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Common Diet Mistakes
Research shows that breakfast skippers weigh more than breakfast eaters. There is a misconception that skipping breakfast -- or any meal -- saves calories. The truth is that most people who eat fewer than three meals usually end up eating more calories during the course of the day. Strive for three meals a day. Always start your day with a healthy breakfast, but be careful to choose wisely. A healthy breakfast should contain both protein and fiber. An egg, a piece of whole-wheat toast, and half a grapefruit has only 250 calories and will keep you feeling full until lunch. Don’t have time for three meals a day? Think “kid sized portions” and snack at least six times throughout the day. The key is to fuel your metabolism, it is best to have something every few hours to help keep the metabolic process burning and to prevent the body from going into a preservation mode.
How many times have you been doing great with your diet until something unexpected throws you off your game? Whether it’s a positive event (“Who can stay on a diet at a time like this? We need to celebrate!”), a social event (“ Who can stay on a diet at a party like this? Pass the dip!”), or a crisis (“Who can stay on a diet during times like this? A piece of cake will help me feel better.”), special circumstances can throw a wrench into a healthy diet. Let’s face it—some circumstances are more challenging than others, and you don’t want your diet to interfere too much with your life. If you find yourself in a situation where you feel you really can’t stick to your diet (or just don’t want it badly enough), it’s best to indulge, but on a small scale. Rather than taking it as license to throw your diet out the window, you can probably have nibbles of a few less healthy foods and maintain the feel of the occasion, but still stick close to your diet ideals. Giving yourself a little permission now and then can keep you from abandoning your diet altogether, so it’s a good trade-off for the long haul.
Protein is one of the foundational building blocks of our bodies. Most average Americans diets are deficient in protein. Or they consume protein that is layered with saturated fats, simple carbohydrates, and too many calories. Protein is an important component of every cell in the body. Hair and nails are mostly made of protein. You also use protein to make enzymes, hormones, neurotransmitter (important for mood and brain function), antibodies (for immune function), and other body chemicals. Protein is an important building block of bones, muscles, cartilage, skin, and blood. Along with healthy fats and whole-grain, low glycemic-index carbohydrates, protein is a "macronutrient," meaning that the body needs relatively large amounts of it. Vitamins and minerals, which are needed in only small quantities, are called "micronutrients." But unlike fat and carbohydrates, the body does not store protein, and therefore has no reservoir to draw on when it needs.
Most microorganisms and plants can internally produce all 20 standard amino acids, while humans must obtain 9 of the amino acids from the diet as they can convert the other 11 amino acids from nutritional intake. This is vital for the building of lean muscle mass. The amino acids that cannot be produce on their own are referred to as essential amino acids. The amino acids that are converted from other amino acids are called nonessential amino acids. However, none of them are truly “nonessential” The caveat is that all 20 amino acids must be present for the body to build and repair tissue. In humans, amino acids are obtained through the consumption of foods containing protein. Ingested proteins are then broken down into amino acids through digestion. Meaning if we don’t take it in through our diet we are going to be deficient.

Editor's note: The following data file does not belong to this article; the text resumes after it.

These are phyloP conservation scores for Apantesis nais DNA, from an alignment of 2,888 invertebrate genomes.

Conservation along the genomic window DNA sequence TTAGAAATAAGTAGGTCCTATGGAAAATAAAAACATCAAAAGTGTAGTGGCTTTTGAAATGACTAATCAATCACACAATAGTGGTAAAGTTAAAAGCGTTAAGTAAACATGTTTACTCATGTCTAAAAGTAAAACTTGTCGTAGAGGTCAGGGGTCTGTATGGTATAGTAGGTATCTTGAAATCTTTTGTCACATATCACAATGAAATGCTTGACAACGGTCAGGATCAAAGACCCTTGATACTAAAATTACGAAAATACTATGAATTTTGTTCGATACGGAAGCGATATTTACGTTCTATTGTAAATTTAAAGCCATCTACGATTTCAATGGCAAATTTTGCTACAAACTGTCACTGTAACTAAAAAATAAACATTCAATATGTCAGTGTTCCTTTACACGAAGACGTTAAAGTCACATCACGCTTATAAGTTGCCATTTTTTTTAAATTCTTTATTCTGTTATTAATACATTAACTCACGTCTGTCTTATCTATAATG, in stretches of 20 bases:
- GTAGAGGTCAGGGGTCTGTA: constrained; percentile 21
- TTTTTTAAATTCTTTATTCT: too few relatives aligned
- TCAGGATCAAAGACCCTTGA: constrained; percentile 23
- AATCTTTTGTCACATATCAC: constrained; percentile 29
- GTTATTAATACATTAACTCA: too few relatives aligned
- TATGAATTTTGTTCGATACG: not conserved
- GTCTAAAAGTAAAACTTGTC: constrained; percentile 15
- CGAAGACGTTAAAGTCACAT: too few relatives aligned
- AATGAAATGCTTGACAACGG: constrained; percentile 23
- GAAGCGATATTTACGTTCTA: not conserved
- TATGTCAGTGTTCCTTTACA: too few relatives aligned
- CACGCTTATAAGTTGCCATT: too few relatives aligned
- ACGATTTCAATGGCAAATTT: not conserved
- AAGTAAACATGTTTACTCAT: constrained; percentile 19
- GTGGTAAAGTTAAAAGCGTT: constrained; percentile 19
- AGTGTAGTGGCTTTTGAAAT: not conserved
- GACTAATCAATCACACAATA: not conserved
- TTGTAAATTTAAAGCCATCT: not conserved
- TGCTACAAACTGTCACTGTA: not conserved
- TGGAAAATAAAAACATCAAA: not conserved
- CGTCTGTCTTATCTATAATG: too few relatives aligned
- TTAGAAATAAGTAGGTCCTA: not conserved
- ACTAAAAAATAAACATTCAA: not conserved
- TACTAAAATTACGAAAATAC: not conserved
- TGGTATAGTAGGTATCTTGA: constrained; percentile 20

Many proteins are enzymes that stimulate biochemical reactions and are vital to metabolism. Proteins also have structural or mechanical functions, such as actin and myosin in muscle and the proteins in the cell which form a system of infrastructure that maintains cell shape. Protein is important for metabolism and immune system functions.
Lean muscle mass, and not just the kind bodybuilders develop, but the kind that every human being needs is important for metabolism. Lean muscle burns more calories than body fat cells do, even in a resting state. Regular exercise and protein intake are a must to develop lean muscle. Many people are concerned about “bulking up” or getting “too big” if they add resistance or weight training to their exercise routine. This is a huge misconception that needs to be addressed. Most people will not build substantial muscle gains with lifting light to moderate weight 2-3 times per week, especially if they use higher repetitions and lower weight. To build large muscles it takes a very specific type of training and diet. The benefits of resistance of weight training include increased muscle tone, stamina, higher basal metabolic rates, improved libido, better bone health, and better stress management. Additionally, better body image and self-esteem are nice perks.
Dietary sources of protein include fish, poultry, beef, dairy products, nuts, and legumes. The things to consider from these protein sources include fat content, calorie content, and carbohydrate content. Eating a high protein diet that is high in saturated fat is not a good option. Additionally, it is important to eat whole grains and low-glycemic carbohydrates in combination with a high protein diet. Opting for leaner cuts of meat and low-fat or no-fat dairy options is a must.
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